NCAA Football News

Southern Cal vs. Arizona: Live Score and Highlights

Arizona 0, Southern Cal 0 ; Early 1st Quarter

A Pac-12 South Division showdown takes place in the desert Saturday night, as the Southern Cal Trojans travel east to take on the No. 10 Arizona Wildcats.

The game will begin at 10:30 p.m. ET. It can be seen on ESPN 2.

Odds Shark has Southern Cal as a one-point favorite. A full box score can be found here, courtesy of NCAA.com.

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Devin Gardner Injury: Updates on Michigan Star's Status and Return

Michigan quarterback Devin Gardner left Saturday's game against Penn State in the third quarter after limping off the field with an unknown injury.

Derek Levarse of the Times Leader had the report:

Gardner would return, per Michigan football's Twitter:

Gardner, a senior who was expected to break out in 2014, has had an up-and-down season. He threw for three touchdowns and no interceptions while hitting on 13 of 14 passes against Appalachian State to start the season. A week later he self-imploded to the tune of three interceptions and zero points in an embarrassing loss to Notre Dame.

The fits and starts of Michigan's offense have left some in Ann Arbor ready to move forward with the highly touted Shane Morris—just not the Wolverines coaching staff.

"The backup quarterback is always the most popular guy in town, and Shane has done a tremendous job," offensive coordinator Doug Nussmeier told reporters. "I said, leading up to the Notre Dame game, he had an exceptional week of practice and had another great week last week and continues to get better and better. I believe Devin is, too."

Garner was able to rebound from his Notre Dame nightmare for a solid outing against Miami (Ohio) and has been putting up the best passing numbers of his career. He's setting career bests in completion percentage and has a solid yards-per-attempt average despite Michigan's lack of downfield production. 

That said, it will be interesting to see if Gardner returns to a starting job when he's fully healthy. It was this time two years ago that Denard Robinson found himself in a similar situation—his injury (which sapped his arm strength) and inconsistencies throwing the ball gave the starting job to Gardner, who has held it for the last two seasons.

Morris is a homegrown talent out of Warren, Michigan, and was one of 2013's most highly sought-after quarterbacks. He was the third-best pro-style quarterback in the nation behind Max Browne and Christian Hackenberg, the latter of whom has already made a massive impact in the Big Ten.

With Brady Hoke sitting directly on the hot seat, he may choose to sell fans and alumni on the future. Morris and running back Derrick Green were the two shiny new faces in an impressive 2013 class that some thought could turn around the program. Green has begun living up to the hype after a difficult freshman campaign; perhaps Morris will do the same.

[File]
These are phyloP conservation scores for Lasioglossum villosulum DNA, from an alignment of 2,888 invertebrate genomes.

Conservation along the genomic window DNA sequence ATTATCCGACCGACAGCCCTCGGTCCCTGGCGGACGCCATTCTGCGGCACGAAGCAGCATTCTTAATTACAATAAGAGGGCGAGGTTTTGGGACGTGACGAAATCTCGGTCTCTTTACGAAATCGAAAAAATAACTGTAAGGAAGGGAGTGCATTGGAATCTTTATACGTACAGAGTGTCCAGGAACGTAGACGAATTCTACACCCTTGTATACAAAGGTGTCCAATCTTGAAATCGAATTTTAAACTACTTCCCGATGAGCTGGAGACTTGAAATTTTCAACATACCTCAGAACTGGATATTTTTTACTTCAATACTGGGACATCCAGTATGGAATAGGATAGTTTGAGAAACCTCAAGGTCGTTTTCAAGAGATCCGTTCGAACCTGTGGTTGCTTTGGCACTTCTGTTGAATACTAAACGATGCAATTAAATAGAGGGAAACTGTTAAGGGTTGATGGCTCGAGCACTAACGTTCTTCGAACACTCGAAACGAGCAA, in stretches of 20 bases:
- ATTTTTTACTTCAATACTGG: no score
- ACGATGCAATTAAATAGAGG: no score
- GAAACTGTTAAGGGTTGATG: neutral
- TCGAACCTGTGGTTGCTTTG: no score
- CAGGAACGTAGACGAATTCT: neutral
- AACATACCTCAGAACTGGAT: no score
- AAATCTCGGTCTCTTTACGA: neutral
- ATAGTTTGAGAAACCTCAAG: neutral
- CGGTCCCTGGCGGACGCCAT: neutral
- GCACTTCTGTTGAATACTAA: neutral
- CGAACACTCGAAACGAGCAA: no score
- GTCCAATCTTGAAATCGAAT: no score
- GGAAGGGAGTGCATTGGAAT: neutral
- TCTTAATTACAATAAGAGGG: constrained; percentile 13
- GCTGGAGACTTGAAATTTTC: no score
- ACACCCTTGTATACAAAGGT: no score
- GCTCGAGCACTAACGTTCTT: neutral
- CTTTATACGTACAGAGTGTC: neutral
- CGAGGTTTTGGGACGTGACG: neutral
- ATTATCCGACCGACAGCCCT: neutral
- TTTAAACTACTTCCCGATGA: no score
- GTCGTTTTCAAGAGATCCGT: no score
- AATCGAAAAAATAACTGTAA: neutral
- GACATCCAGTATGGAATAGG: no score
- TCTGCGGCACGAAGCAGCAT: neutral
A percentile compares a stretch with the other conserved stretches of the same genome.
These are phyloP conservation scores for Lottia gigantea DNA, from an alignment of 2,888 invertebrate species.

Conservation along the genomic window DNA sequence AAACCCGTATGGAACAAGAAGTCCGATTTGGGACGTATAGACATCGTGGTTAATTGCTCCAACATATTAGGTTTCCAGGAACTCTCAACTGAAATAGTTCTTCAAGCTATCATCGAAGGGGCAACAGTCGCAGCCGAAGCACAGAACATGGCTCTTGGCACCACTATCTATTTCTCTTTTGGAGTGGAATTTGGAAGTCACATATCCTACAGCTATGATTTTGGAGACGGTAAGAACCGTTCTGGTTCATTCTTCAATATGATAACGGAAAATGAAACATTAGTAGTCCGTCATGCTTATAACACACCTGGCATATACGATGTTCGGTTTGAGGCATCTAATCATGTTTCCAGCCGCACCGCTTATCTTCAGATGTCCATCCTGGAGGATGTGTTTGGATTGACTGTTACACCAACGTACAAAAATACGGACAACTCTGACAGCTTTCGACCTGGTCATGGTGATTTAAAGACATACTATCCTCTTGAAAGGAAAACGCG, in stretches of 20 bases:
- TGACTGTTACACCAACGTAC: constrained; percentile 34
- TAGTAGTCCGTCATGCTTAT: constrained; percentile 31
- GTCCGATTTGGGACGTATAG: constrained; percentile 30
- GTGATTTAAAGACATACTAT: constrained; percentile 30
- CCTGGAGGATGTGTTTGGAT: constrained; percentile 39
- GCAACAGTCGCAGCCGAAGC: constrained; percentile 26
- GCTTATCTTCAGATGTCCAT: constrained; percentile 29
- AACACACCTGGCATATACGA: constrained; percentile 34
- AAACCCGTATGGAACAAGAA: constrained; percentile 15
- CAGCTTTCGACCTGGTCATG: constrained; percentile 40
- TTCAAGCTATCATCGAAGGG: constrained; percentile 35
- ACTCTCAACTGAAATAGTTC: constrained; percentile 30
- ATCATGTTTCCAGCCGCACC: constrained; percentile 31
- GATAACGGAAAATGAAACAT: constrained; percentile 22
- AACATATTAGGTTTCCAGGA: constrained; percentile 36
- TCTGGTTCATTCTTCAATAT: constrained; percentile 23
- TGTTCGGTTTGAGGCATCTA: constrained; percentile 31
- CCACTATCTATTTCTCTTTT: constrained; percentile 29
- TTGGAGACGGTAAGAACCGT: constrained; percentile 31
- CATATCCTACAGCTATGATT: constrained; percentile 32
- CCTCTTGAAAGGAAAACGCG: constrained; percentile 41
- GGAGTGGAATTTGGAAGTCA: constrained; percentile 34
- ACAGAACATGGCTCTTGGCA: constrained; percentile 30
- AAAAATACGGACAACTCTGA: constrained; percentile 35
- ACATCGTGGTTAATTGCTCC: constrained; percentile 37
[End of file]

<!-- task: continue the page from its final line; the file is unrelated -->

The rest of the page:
Either way, Gardner's injury is going to make an already murky situation even more uncertain going forward.

 

Follow Tyler Conway (@tylerconway22) on Twitter

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Auburn vs. Mississippi State: How Bulldogs' Win Reshapes Playoff Picture

Mississippi State or Florida State? That's the new debate atop college football.

After the Bulldogs' thrilling victory over Auburn Saturday that validated their College Football Playoff status and put the bull's-eye on their backs for the rest of 2014, the only question left to ask is whether Dan Mullen's squad has done enough to supplant the reigning national champions as the top team in the land.

The battle between No. 2 and No. 3 was the talk of college football all week. Everyone wondered if the Bulldogs were for real, and whether the Tigers could repeat last year's magic. While Auburn certainly isn't done in 2014, Mississippi State made its case convincingly.

With Florida State taking care of business against Syracuse, the Seminoles and Bulldogs should duel for bragging rights atop the rankings. But as Fox Sports' Bruce Feldman noted, simply being in this position is incredible for Mississippi State:

The Bulldogs looked hungry to run Auburn out of town Saturday just like it did Texas A&M. They took a 21-0 lead in the opening quarter, and all signs pointed to another thrashing of a SEC West heavyweight.

Auburn took the opening punch and gave one right back—largely aided by four straight Bulldog turnovers and a dominant Gus Malzahn run game. The Tigers battled back into it and trimmed the deficit to one possession in the fourth quarter.

But right when Mississippi State's resolve was being tested unlike it has all season long, the Bulldogs responded like champions do. They forced big plays, took the air out of the ball and pounded their way to a 38-23 win.

Sports Illustrated's Pete Thamel wondered aloud if Florida State could overcome a lack of quality wins to hold off Mississippi State:

There wasn't any question for ESPN's Paul Finebaum:

Bleacher Report's Marc Torrence challenged Twitter to tell him why the Bulldogs shouldn't be No. 1—a question awfully tough to give a rational answer to:

We're only halfway through the season, so all of these arguments have a few months to work themselves out. But this top-five matchup shook up the current CFP outlook in a huge way, and there should be no doubt after back-to-back top-six wins that the Bulldogs belong as No. 1:

Obviously, Auburn falls out of the CFP for now coming off its first loss of the season. Battling back in this game should be enough to prove that they belong among the nation's elite still, but they made key mistakes when the comeback was very alive.

Indicating Auburn is anywhere near done would be a naive rush to judgment. Should the Tigers run the table against South Carolina, No. 3 Ole Miss, No. 14 Texas A&M and No. 13 Georgia, they would likely be back in a top-four spot heading into the Iron Bowl.